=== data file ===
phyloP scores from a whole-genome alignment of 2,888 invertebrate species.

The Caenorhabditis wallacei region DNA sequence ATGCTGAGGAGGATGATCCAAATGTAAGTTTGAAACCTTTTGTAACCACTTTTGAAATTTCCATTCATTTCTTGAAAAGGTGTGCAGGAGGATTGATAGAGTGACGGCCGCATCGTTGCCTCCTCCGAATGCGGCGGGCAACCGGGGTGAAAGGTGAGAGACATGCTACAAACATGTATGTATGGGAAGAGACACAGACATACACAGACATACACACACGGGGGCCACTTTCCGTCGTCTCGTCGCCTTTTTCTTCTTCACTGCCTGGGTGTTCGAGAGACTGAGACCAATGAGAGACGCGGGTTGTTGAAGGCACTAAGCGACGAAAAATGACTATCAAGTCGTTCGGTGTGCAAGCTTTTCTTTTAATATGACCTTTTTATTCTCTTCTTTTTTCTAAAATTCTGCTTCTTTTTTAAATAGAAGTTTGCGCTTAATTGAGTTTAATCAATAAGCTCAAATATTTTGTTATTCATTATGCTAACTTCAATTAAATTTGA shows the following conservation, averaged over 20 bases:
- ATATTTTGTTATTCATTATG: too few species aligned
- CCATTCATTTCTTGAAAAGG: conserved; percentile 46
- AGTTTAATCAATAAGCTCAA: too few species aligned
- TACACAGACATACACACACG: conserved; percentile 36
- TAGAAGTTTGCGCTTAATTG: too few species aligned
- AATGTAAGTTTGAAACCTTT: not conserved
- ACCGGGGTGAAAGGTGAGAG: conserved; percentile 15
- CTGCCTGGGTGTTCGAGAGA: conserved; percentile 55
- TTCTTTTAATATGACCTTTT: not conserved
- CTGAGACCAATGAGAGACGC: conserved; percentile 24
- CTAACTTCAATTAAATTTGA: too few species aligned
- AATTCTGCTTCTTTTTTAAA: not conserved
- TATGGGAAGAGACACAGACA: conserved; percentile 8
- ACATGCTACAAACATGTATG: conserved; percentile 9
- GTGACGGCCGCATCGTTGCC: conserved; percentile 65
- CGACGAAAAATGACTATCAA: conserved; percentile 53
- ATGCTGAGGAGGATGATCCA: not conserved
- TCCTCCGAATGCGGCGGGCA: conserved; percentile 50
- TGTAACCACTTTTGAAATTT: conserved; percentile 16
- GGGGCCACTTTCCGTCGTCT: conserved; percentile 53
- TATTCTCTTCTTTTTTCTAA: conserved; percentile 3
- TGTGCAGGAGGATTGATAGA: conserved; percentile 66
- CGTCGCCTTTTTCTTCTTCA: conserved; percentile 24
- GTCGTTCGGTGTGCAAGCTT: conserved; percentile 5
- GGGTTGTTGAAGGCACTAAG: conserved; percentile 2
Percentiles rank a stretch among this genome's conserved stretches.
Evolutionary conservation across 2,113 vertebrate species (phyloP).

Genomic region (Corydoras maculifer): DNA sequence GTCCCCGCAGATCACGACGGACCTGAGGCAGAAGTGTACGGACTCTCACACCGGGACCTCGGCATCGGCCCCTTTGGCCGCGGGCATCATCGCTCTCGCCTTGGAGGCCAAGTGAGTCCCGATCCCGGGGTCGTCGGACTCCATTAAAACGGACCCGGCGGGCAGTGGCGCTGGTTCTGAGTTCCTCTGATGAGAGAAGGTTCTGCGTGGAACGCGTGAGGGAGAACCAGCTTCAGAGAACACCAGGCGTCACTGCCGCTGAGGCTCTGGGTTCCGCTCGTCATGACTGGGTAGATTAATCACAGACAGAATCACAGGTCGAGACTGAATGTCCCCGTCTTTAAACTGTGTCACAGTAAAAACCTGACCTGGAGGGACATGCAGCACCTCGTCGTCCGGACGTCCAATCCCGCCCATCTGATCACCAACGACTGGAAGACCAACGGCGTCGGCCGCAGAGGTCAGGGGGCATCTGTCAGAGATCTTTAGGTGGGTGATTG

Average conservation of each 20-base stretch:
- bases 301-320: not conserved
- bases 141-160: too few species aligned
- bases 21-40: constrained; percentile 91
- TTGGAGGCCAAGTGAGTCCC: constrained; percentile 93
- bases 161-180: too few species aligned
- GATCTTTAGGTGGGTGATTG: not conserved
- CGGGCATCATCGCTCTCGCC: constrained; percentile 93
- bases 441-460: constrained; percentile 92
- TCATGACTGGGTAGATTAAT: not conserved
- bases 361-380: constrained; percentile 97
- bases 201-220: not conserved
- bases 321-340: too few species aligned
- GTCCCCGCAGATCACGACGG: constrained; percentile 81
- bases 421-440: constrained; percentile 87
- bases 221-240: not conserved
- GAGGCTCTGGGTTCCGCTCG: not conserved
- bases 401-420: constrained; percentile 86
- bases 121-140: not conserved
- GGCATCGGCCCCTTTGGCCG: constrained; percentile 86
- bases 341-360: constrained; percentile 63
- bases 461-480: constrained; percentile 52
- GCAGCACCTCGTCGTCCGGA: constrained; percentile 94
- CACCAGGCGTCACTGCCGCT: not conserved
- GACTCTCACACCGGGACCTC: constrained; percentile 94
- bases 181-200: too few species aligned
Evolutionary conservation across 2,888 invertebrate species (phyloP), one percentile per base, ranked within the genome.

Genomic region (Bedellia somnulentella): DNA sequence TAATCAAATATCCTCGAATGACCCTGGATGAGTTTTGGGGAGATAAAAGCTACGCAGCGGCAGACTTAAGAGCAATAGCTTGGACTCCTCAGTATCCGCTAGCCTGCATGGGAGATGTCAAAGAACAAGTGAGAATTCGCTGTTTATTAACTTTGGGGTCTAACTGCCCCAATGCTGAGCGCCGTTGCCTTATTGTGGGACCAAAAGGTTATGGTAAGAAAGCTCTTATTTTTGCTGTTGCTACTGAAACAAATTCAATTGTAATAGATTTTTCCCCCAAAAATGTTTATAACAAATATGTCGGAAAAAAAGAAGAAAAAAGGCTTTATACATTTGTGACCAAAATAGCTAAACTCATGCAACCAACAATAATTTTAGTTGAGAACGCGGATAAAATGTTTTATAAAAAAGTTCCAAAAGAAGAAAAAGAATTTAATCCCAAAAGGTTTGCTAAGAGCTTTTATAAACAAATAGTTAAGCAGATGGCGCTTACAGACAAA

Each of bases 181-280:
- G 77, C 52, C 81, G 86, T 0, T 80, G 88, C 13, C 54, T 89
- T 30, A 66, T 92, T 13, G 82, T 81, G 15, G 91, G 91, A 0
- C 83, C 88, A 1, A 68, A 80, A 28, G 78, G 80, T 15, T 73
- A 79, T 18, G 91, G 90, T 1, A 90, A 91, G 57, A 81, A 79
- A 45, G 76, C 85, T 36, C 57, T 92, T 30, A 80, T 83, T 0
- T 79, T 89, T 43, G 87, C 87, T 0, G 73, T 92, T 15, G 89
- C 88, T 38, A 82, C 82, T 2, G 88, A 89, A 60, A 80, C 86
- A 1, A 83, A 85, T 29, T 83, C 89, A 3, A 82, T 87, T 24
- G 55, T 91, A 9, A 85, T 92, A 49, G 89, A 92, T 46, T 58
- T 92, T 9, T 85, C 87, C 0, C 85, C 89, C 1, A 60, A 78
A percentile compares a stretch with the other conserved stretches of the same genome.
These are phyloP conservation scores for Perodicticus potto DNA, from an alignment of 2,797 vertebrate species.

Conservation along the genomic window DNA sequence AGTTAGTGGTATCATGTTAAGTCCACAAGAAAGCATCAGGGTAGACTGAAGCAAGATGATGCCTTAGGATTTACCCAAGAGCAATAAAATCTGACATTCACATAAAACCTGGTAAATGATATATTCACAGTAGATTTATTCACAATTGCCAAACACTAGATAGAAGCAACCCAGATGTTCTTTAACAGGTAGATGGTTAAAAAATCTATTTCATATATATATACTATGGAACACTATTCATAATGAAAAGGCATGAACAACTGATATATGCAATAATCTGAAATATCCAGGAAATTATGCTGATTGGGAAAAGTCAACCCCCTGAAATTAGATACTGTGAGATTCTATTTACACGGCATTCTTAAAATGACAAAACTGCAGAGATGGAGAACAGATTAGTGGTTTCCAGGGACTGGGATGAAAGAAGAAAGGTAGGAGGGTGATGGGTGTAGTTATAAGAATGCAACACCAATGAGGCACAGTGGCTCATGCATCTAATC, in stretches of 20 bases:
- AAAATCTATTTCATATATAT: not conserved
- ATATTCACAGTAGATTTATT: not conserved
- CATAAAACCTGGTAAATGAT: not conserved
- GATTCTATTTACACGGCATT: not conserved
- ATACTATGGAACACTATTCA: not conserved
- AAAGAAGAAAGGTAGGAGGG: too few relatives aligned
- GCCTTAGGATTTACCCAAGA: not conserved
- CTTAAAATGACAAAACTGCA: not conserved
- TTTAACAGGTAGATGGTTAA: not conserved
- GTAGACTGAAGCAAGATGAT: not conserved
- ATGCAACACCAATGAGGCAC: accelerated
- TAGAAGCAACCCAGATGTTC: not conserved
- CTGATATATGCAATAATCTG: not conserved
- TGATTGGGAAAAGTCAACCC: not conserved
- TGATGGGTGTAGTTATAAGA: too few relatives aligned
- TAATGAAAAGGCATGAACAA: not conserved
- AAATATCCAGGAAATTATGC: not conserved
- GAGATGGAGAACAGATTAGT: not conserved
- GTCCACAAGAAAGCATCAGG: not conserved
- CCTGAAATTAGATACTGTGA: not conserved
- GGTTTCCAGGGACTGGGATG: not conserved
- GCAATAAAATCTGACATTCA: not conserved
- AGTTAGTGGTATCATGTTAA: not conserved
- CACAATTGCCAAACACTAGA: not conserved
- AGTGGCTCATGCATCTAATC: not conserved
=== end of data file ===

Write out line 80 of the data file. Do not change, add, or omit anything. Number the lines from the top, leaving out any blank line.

- CTTAAAATGACAAAACTGCA: not conserved